Commanding versus leading

When I first became a CIO, my role involved writing applications and managing architecture at a detailed level. Over the past 17 years, my role has become much more strategic, ensuring the right investments in the right overall architecture are made with appropriate resources to support them. I've had to master the political, communication, and interpersonal skills of leading rather than the technical skills of being a strong individual IT contributor. Along the way, I've learned the difference between commanding and leading.

In an academic health center, formal authority is rarely exercised. The ability to get things done (or not done) depends upon reputation, trust, and personal influence. The greatest leadership I challenge I face in 2013-2014 is that the plate is overfilled with ICD10, MU2, HIPAA Omnibus Rule, and the Affordable Care Act. The majority of my leadership efforts involve getting the entire organization to focus on the regulatory must-dos, while deferring nice-to-haves. I do this because it is the right thing to do for the institution, but equally important is to triage work away from my staff, which are at the breaking point because of too many demands.

Budgets over the next year at most hospitals are not likely to enable the hiring of new resources beyond those needed for ICD10, HIPAA related security updates, and ACA related analytics. My leadership task is to limit work to the right work, attempting to buffer my staff from the mayhem of competition for scarce IT resources.

With all the tensions and anxieties involved in running governance committees, planning efforts, and communication outreach, what drives me to do it?

I recall reading a quote from General Shinseki about his views on leadership from his retirement message in 2003:

"You must love those you lead before you can be an effective leader. You can certainly command without that sense of commitment, but you cannot lead without it."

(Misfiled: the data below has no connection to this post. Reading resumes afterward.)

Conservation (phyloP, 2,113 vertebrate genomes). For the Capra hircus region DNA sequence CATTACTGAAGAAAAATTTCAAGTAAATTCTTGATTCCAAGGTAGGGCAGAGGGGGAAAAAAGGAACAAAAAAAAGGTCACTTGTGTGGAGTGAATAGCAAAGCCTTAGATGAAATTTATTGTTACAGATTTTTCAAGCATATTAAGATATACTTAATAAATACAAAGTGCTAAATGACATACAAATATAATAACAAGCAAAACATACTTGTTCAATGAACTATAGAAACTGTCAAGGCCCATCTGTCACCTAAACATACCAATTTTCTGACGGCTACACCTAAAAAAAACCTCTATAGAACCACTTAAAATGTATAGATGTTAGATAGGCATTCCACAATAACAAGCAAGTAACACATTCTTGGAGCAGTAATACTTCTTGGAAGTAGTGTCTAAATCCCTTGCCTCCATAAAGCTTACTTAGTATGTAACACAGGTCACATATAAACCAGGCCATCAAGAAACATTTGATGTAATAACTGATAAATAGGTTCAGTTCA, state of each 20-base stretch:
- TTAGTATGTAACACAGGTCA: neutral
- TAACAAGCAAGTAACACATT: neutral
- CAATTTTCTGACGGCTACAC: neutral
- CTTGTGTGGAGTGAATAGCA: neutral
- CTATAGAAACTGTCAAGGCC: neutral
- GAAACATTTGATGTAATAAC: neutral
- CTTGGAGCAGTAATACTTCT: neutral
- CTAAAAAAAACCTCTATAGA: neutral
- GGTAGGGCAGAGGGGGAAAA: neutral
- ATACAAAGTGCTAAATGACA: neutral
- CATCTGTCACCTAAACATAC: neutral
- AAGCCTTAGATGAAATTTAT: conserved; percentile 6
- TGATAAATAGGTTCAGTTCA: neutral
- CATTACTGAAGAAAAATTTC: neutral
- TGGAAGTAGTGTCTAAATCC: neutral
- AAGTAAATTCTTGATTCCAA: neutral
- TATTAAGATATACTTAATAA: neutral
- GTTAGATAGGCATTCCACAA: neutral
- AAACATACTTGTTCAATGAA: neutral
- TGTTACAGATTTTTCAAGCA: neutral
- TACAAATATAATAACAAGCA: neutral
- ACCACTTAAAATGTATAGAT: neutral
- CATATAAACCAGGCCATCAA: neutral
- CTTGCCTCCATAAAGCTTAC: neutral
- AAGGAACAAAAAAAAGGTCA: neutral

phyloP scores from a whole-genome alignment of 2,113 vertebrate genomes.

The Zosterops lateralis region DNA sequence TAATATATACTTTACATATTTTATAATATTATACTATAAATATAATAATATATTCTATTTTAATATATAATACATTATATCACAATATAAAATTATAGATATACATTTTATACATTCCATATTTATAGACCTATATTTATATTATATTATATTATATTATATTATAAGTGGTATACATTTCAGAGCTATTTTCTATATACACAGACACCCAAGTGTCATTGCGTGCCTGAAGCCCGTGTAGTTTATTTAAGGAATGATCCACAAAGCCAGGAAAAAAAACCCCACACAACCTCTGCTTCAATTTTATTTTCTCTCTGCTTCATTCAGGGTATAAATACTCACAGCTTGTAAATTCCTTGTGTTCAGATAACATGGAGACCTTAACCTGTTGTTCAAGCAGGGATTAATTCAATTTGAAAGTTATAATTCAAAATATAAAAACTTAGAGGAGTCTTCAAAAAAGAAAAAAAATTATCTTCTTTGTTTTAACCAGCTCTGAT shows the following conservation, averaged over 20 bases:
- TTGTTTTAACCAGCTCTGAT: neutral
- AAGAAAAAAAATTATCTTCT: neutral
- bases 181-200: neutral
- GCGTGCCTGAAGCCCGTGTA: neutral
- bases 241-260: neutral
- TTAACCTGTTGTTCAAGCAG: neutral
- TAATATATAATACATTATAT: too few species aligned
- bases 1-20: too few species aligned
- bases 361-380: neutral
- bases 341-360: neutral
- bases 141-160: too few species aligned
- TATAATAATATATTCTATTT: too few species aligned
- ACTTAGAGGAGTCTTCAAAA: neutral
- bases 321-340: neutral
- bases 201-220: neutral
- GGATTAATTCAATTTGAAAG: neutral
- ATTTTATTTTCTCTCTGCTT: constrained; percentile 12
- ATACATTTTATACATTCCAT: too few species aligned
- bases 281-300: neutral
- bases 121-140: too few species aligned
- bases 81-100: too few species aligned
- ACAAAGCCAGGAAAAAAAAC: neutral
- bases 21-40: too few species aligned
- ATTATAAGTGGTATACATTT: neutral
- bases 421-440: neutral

I have maintained my role at BIDMC for 17 years because of loyalty, admiration, and affection for my staff. I've encountered many leaders who do not understand loyalty and are driven by fame, fortune, or the next new thing. I'm hopeful that my devotion to staff helps with creating a positive culture, reduces turnover, and builds informal authority -- a sense that we're all in this together, fighting important battles every day.

Top down command and control works in some organizations and some industries. Some employees in organizations which thrive on command and control have told me that they work with constant fear of failure/criticism. My hope is that leadership built on the the strength of employee relationships creates a joy of success motivation without fear. Whenever bad things happen, and they do, we should ask how our work processes enabled the mistake, celebrating the learning and not blaming the individual.

When I was young, I thought that management meant authority, power, and self-reliance. Over time, I've learned that management is about relationships, collaboration, and creating a community of people who support each other. Leading a team of people you admire is much more satisfying than commanding and that's why I'm still a CIO.